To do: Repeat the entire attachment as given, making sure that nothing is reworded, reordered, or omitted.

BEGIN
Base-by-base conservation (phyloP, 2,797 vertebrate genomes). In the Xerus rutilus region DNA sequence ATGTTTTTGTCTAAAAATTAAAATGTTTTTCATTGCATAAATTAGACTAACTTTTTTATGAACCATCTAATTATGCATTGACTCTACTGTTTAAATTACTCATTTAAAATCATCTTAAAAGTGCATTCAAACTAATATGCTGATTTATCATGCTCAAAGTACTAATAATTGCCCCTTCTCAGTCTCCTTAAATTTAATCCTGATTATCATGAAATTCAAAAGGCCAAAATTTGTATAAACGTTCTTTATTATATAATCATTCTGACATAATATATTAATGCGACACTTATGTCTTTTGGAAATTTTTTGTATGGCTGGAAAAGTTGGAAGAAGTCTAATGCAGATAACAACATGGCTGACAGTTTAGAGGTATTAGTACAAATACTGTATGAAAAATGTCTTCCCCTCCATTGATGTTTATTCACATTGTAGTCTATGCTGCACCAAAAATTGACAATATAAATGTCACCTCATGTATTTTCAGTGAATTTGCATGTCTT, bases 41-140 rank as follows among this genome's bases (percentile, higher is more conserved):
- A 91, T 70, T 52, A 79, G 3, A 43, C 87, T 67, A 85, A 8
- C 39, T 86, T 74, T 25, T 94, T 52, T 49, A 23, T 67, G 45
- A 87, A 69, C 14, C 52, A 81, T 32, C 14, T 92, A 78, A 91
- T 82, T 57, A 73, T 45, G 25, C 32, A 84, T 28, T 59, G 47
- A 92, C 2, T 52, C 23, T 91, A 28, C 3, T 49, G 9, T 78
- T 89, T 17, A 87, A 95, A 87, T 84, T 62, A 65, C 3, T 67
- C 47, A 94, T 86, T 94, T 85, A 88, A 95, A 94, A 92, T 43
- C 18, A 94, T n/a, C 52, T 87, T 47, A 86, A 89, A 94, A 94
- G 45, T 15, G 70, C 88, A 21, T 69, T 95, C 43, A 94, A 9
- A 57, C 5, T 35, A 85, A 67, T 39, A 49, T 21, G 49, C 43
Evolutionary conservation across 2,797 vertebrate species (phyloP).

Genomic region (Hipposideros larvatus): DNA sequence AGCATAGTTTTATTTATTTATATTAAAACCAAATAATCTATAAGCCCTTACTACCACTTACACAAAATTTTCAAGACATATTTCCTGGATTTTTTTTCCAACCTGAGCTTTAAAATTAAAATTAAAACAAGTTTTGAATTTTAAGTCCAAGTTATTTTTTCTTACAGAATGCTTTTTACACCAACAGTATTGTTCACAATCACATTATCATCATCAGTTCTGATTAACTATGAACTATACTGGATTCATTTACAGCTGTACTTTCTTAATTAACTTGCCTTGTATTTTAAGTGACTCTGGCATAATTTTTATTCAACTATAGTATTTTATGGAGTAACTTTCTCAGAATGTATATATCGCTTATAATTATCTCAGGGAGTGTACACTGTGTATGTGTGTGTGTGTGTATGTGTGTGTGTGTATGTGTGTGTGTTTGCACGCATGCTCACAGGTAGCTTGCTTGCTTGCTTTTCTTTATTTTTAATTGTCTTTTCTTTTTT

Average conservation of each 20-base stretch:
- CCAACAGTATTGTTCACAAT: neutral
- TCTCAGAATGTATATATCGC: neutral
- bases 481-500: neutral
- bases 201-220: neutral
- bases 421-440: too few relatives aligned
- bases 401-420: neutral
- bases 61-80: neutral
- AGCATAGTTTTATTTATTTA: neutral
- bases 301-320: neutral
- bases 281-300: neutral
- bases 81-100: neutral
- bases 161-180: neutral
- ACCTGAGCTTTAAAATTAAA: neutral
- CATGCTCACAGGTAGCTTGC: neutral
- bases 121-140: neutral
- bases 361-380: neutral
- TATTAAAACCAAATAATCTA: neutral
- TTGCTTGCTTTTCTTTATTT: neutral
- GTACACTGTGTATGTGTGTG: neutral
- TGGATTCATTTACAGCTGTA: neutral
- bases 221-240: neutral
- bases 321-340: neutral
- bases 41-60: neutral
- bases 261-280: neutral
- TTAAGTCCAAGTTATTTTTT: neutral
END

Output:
Base-by-base conservation (phyloP, 2,797 vertebrate genomes). In the Xerus rutilus region DNA sequence ATGTTTTTGTCTAAAAATTAAAATGTTTTTCATTGCATAAATTAGACTAACTTTTTTATGAACCATCTAATTATGCATTGACTCTACTGTTTAAATTACTCATTTAAAATCATCTTAAAAGTGCATTCAAACTAATATGCTGATTTATCATGCTCAAAGTACTAATAATTGCCCCTTCTCAGTCTCCTTAAATTTAATCCTGATTATCATGAAATTCAAAAGGCCAAAATTTGTATAAACGTTCTTTATTATATAATCATTCTGACATAATATATTAATGCGACACTTATGTCTTTTGGAAATTTTTTGTATGGCTGGAAAAGTTGGAAGAAGTCTAATGCAGATAACAACATGGCTGACAGTTTAGAGGTATTAGTACAAATACTGTATGAAAAATGTCTTCCCCTCCATTGATGTTTATTCACATTGTAGTCTATGCTGCACCAAAAATTGACAATATAAATGTCACCTCATGTATTTTCAGTGAATTTGCATGTCTT, bases 41-140 rank as follows among this genome's bases (percentile, higher is more conserved):
- A 91, T 70, T 52, A 79, G 3, A 43, C 87, T 67, A 85, A 8
- C 39, T 86, T 74, T 25, T 94, T 52, T 49, A 23, T 67, G 45
- A 87, A 69, C 14, C 52, A 81, T 32, C 14, T 92, A 78, A 91
- T 82, T 57, A 73, T 45, G 25, C 32, A 84, T 28, T 59, G 47
- A 92, C 2, T 52, C 23, T 91, A 28, C 3, T 49, G 9, T 78
- T 89, T 17, A 87, A 95, A 87, T 84, T 62, A 65, C 3, T 67
- C 47, A 94, T 86, T 94, T 85, A 88, A 95, A 94, A 92, T 43
- C 18, A 94, T n/a, C 52, T 87, T 47, A 86, A 89, A 94, A 94
- G 45, T 15, G 70, C 88, A 21, T 69, T 95, C 43, A 94, A 9
- A 57, C 5, T 35, A 85, A 67, T 39, A 49, T 21, G 49, C 43
Evolutionary conservation across 2,797 vertebrate species (phyloP).

Genomic region (Hipposideros larvatus): DNA sequence AGCATAGTTTTATTTATTTATATTAAAACCAAATAATCTATAAGCCCTTACTACCACTTACACAAAATTTTCAAGACATATTTCCTGGATTTTTTTTCCAACCTGAGCTTTAAAATTAAAATTAAAACAAGTTTTGAATTTTAAGTCCAAGTTATTTTTTCTTACAGAATGCTTTTTACACCAACAGTATTGTTCACAATCACATTATCATCATCAGTTCTGATTAACTATGAACTATACTGGATTCATTTACAGCTGTACTTTCTTAATTAACTTGCCTTGTATTTTAAGTGACTCTGGCATAATTTTTATTCAACTATAGTATTTTATGGAGTAACTTTCTCAGAATGTATATATCGCTTATAATTATCTCAGGGAGTGTACACTGTGTATGTGTGTGTGTGTGTATGTGTGTGTGTGTATGTGTGTGTGTTTGCACGCATGCTCACAGGTAGCTTGCTTGCTTGCTTTTCTTTATTTTTAATTGTCTTTTCTTTTTT

Average conservation of each 20-base stretch:
- CCAACAGTATTGTTCACAAT: neutral
- TCTCAGAATGTATATATCGC: neutral
- bases 481-500: neutral
- bases 201-220: neutral
- bases 421-440: too few relatives aligned
- bases 401-420: neutral
- bases 61-80: neutral
- AGCATAGTTTTATTTATTTA: neutral
- bases 301-320: neutral
- bases 281-300: neutral
- bases 81-100: neutral
- bases 161-180: neutral
- ACCTGAGCTTTAAAATTAAA: neutral
- CATGCTCACAGGTAGCTTGC: neutral
- bases 121-140: neutral
- bases 361-380: neutral
- TATTAAAACCAAATAATCTA: neutral
- TTGCTTGCTTTTCTTTATTT: neutral
- GTACACTGTGTATGTGTGTG: neutral
- TGGATTCATTTACAGCTGTA: neutral
- bases 221-240: neutral
- bases 321-340: neutral
- bases 41-60: neutral
- bases 261-280: neutral
- TTAAGTCCAAGTTATTTTTT: neutral